February 2, primarily known in North America as Groundhog Day, is not generally recognized for its importance as World Wetlands Day. This day is meant to raise awareness about the role wetlands play in our ecosystems. Wetlands help purify water, protect surrounding areas from floods and reduce shoreline erosion.
Wetlands are ecosystems where water is the primary factor controlling the environment and the associated plant and animal life. A broad definition of wetlands includes both freshwater and marine and coastal ecosystems such as all lakes and rivers, underground aquifers, swamps and marshes, wet grasslands, peatlands, oases, estuaries, deltas and tidal flats, mangroves and other coastal areas, coral reefs, and all human-made sites such as fishponds, rice paddies, reservoirs and saltpans. They contain rare plants, animals, fungi and microorganisms, and create their own microclimate, increasing humidity and moderating temperature changes.
Over the past century, human activity in Lithuania, has also reduced the number of wetland areas – there are only 800 larger than 50 hectares (about 123 acres) left of the former 1,500. Human activities that lead to loss of wetlands – there, as elsewhere in the world – include drainage and infilling for agriculture and construction, pollution, overfishing and overexploitation of resources, introducing invasive species, and climate change. In Lithuania peat-digging for fuel and fertilizer over several decades has also destroyed some of these ecosystems with their plant and animal life, leaving others at the edge of extinction.
In 1971, the Ramsar Convention was signed in Iran, and meeting participants designated February 2 as World Wetlands Day. At the end of 2022, United Nations Biodiversity Convention representatives met in Montreal and confirmed a strategy by which 30 percent of ecosystems at risk would be revitalized by 2030.
In Lithuania a project called Natura 2000 has begun restoration of certain wetlands in the northwest, with management of water influx and removal of vegetation not native to wetlands.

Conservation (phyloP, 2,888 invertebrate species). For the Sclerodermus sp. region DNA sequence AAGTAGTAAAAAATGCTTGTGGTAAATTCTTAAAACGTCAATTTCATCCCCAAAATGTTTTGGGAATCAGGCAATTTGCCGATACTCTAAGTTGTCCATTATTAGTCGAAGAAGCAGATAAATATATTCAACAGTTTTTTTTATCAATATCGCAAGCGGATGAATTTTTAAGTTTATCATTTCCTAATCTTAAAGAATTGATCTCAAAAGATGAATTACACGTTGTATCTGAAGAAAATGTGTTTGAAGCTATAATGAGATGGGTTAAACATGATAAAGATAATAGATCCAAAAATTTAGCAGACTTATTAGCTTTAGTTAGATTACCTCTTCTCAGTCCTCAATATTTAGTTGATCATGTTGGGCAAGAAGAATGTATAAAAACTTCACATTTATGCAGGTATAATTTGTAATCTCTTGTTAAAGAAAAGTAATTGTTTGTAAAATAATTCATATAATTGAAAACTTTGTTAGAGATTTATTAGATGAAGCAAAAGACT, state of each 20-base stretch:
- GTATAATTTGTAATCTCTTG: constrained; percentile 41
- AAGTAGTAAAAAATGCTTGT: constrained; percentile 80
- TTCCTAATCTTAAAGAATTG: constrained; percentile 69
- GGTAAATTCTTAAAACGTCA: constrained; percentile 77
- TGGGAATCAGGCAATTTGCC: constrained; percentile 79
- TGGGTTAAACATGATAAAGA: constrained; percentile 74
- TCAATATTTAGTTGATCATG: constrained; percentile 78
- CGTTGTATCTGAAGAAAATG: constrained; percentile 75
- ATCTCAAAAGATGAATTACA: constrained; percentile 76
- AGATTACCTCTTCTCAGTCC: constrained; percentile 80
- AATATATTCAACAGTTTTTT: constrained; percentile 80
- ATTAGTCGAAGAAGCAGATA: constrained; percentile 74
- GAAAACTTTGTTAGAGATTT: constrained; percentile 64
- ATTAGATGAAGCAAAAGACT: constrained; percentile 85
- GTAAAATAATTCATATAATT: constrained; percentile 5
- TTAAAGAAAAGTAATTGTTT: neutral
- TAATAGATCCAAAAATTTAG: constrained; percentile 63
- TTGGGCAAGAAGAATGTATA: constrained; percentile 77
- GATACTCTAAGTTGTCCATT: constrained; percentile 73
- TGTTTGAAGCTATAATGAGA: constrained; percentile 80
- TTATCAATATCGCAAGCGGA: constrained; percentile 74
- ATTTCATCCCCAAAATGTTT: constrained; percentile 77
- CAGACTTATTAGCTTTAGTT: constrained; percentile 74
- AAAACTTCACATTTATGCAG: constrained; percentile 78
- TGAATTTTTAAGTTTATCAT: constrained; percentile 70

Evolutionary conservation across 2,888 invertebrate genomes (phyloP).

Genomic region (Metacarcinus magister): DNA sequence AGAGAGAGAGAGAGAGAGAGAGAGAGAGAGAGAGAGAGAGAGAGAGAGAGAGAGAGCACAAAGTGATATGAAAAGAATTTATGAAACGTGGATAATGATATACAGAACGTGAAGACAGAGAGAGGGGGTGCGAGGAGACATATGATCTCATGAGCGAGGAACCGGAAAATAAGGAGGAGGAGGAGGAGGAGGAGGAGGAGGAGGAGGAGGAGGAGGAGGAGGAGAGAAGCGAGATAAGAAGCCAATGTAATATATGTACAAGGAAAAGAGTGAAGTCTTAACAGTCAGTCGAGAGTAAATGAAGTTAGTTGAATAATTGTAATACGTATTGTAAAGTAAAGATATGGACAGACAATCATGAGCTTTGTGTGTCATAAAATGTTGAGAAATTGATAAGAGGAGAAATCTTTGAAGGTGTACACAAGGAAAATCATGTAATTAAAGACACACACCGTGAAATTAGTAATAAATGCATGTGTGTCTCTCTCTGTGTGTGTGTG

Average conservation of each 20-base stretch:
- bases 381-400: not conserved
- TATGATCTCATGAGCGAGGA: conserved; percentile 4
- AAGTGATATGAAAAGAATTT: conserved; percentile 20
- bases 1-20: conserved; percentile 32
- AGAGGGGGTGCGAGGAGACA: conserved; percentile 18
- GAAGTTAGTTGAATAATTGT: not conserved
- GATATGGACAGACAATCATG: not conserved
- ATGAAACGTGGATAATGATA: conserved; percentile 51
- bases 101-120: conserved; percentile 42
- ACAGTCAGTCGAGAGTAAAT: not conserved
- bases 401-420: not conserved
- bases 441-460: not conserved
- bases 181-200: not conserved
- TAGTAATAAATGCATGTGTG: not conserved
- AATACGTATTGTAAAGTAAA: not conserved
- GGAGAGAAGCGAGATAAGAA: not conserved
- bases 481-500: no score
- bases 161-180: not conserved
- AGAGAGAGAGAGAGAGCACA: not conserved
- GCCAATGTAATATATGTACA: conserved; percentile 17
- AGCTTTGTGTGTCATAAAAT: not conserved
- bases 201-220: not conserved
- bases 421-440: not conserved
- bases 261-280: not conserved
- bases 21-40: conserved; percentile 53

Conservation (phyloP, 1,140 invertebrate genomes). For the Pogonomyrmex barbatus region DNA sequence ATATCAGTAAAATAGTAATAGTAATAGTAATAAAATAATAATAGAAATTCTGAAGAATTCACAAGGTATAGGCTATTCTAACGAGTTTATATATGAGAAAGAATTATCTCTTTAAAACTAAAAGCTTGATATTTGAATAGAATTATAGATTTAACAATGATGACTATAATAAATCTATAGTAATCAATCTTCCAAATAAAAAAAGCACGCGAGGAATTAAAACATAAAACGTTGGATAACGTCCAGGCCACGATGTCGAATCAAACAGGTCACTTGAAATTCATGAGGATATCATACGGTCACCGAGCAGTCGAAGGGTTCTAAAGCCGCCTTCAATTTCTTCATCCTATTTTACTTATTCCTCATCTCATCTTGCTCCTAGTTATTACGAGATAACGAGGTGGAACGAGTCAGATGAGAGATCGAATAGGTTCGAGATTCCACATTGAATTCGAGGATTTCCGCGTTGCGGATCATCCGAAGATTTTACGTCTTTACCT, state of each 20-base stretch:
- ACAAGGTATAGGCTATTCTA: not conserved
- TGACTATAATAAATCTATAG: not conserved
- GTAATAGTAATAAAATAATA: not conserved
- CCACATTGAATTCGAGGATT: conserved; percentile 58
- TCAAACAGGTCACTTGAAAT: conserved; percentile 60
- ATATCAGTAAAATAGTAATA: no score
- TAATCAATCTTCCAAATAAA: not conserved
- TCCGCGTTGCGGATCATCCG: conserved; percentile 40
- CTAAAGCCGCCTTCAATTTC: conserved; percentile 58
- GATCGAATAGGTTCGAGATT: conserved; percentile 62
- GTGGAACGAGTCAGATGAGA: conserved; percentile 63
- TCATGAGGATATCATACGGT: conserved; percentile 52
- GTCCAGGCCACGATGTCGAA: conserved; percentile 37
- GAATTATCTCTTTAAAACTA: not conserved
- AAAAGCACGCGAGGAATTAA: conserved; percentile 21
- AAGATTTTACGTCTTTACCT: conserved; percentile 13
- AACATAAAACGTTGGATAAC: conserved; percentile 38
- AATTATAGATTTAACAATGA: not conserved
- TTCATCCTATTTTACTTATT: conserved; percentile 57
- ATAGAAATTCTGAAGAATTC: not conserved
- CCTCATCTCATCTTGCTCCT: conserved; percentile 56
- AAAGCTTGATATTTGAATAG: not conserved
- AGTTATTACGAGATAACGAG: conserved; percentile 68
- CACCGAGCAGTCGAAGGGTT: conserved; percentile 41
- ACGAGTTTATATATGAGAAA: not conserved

World Wetlands Day is an opportunity for naturalists everywhere to educate the public by means of lectures, workshops and conservation activities. Though they cover only around 6 per cent of the Earth’s land surface, 40 per cent of all plant and animal species live or breed in wetlands.
Wetlands are among the ecosystems with the highest rates of decline, loss and degradation.
They are disappearing three times faster than forests and are Earth’s most threatened ecosystem. In just 50 years — since 1970 — 35% of the world’s wetlands have been lost.
World Wetland Day serves to remind people that wetlands are a natural solution to the era-defining global threat of climate change. They absorb carbon dioxide so help slow global heating and reduce pollution, hence have often been referred to as the “Kidneys of the Earth”. Peatlands alone store twice as much carbon as all the world’s forests combined. Coastal wetlands sequester and store carbon up to 55 times faster than tropical rain forests. But, when drained and destroyed, wetlands emit vast amounts of carbon.
“Revive and restore degraded wetlands” is the theme for 2023 highlighting the importance of wetlands’ restoration, since well-restored wetlands can provide many of the services performed by the original natural wetland.
An urgent call to take action and to invest financial, human and political capital is this year’s appeal to save the world’s wetlands from disappearing altogether — and to restore those we have already lost.
To date, nearly 90 percent of the world’s wetlands have been degraded or lost. We are losing wetlands three times faster than forests. There is an urgency to raise global awareness on wetlands to arrest and reverse their rapid loss and encourage actions to restore and conserve these vital ecosystems.
In Canada, wetlands cover about 13% of the land area. They were once abundantly distributed throughout the country. Recently, however, wetlands have become an increasingly scarce resource in settled areas of the country. Here, wetlands have also been adversely affected by land use practices that have resulted in vegetation destruction, nutrient and toxic loading, sedimentation, and altered flow regimes. In southern Ontario, 68% of the original wetlands have been converted from their natural state to support alternative uses such as agriculture and housing. More information on wetlands is available at Canada.ca (environment and natural resources).